Clawfoot tub as drop in w/ shower?

Discussion in 'Shower & Bathtub Forum & Blog' started by Scott Baxla, Feb 20, 2020.

  1. Scott Baxla

    Scott Baxla New Member

    Feb 20, 2020
    Asheville NC
    Has anyone seen this done? Using the claw foot tub as a drop in does not seem like a difficult task, but adding a shower introduces a drainage issue. The tub lip will be above the deck its mounted in and the shower will fill the space around the tub rim w/ water - so... how to drain that space???

    I'm working in a very small space and I've found a 48" clawfoot tub (very little hot water to fill it for a soaking tub), but need a shower for typical construction dirt bathing... Added advantage of being able to make the space (tub deck/"shower floor") 36" wide for a more comfortable shower width if using the tub as a drop in. (can't stand those tiny circular shower curtain rigs...)

    I'm considering sinking the whole thing down into the floor about a foot (easily step in and out of) and creating a shower curb style rim in the access side (with shower door), and rigging some sort of perimeter drain all the way round the straight sides of the deck/"shower floor" - along the curb and walls (clawfoot has curved back and curved corners at drain end). As far as I can tell, those linear floor drains are god-awful expensive...

    I once was in a group shower at a festival where they had a perimeter floor drain formed into a concrete floor by using tapered 6" pipe in the concrete when they poured (Pipe removed after pour) and a regular floor drain at the low point. Considering doing something similar with a brass or copper pipe perimeter, cut in half w/ tile deck draining into it (open trench perimenter w/ pipe 1/2 in bottom). Not sure how pipe will spring out of shape if cut in half.

    Any other thoughts or examples of others who have successfully done anything with this?


  2. fullysprinklered

    fullysprinklered In the Trades

    Jun 15, 2014
    self-employed plumber-electrician doing residentia
    Did a service call on one. Drop-in tub with shower. The tile man had imbedded a small drain, maybe a barsink drain, in the ditch between the tub lip and the back wall. Don't know if the ditch was sloped or not, but I do remember the drain was in a small dimple in the tile. From the drain they had run a dishwasher drain hose around to the overflow pipe and connected it to a slip-joint tee there. There may have been some duct tape involved at the connections, can't remember.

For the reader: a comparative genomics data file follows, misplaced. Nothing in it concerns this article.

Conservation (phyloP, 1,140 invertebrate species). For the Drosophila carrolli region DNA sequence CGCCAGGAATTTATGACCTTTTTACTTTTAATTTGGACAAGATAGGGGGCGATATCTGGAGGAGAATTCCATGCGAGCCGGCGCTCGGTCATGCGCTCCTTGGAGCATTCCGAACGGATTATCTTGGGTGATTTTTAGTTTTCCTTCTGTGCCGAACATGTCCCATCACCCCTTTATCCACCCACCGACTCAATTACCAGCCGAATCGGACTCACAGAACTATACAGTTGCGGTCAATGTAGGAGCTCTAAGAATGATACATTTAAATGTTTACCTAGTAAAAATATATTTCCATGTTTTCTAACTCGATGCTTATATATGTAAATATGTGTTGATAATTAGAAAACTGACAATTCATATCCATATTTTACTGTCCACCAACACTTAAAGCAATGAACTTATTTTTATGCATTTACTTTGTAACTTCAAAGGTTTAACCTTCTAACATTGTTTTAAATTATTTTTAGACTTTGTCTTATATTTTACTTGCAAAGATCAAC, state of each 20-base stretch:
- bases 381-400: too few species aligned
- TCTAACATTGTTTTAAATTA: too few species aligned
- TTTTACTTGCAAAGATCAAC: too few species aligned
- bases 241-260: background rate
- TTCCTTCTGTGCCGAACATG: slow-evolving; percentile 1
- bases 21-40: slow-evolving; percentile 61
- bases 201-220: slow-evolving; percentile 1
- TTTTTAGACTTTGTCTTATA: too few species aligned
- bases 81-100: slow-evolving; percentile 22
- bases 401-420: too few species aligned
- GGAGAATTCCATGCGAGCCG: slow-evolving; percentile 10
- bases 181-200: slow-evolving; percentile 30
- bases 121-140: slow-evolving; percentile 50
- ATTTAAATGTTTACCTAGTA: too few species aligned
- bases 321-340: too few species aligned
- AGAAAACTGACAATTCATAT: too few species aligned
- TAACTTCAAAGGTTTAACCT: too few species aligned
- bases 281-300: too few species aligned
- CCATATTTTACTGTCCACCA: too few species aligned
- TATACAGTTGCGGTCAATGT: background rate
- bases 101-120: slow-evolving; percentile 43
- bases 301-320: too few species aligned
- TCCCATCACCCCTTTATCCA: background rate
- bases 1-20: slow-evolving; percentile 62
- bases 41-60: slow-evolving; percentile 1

Well, the dishwasher hose clogged up over the years and the lady of the house had a testosterone attack and went after it with a coat hanger. Destroyed the hose and ended up with a leak. I went in through a soffit in the basement and found the problem but couldn't fix it from that direction. Finally accessed it through the living room wall after moving the world's heaviest piece of furniture and cutting sheetrock. I was able to rework everything using slip-joint fittings from the truck bucket.

    Improvising on plumbing aint easy.
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  4. DIYorBust

    DIYorBust Active Member

    Mar 5, 2019
    Long Island, New York
    You can make a wet room and put the tub in and shower without a curtain if that's what you'd like. Undermouting the tub if possible might be a better bet for waterproofing.
  5. Scott Baxla

    Scott Baxla New Member

    Feb 20, 2020
    Asheville NC
    Thanks for chiming in DIY (and for your post on the fill spout on the other thread!). I working in a pretty tight space, so a big luxurious layout is not really an option here (wet room). My wet room will be 36" x 60" with a curb and shower door - stand alone shower/tub, not actually even a whole bathroom. The undermounting is a good thought since the trench drain around the top w/ curves and slopes seems complicated, but an undermount poses its own challenges too - tiling to the curves of the tub, the top rim of the tub being curved and challenging to drain the underlying water proofing membrane into and get tile over it... May still end up being an easier option. This installation is over a crawl space and I'm thinking about crating a drained basin (mop sink style) under the entire tub installation to catch any leaks - sort of like your wet room thought, just out of site and not needing to clean and dry the floor around the clawfoot that people don't like...
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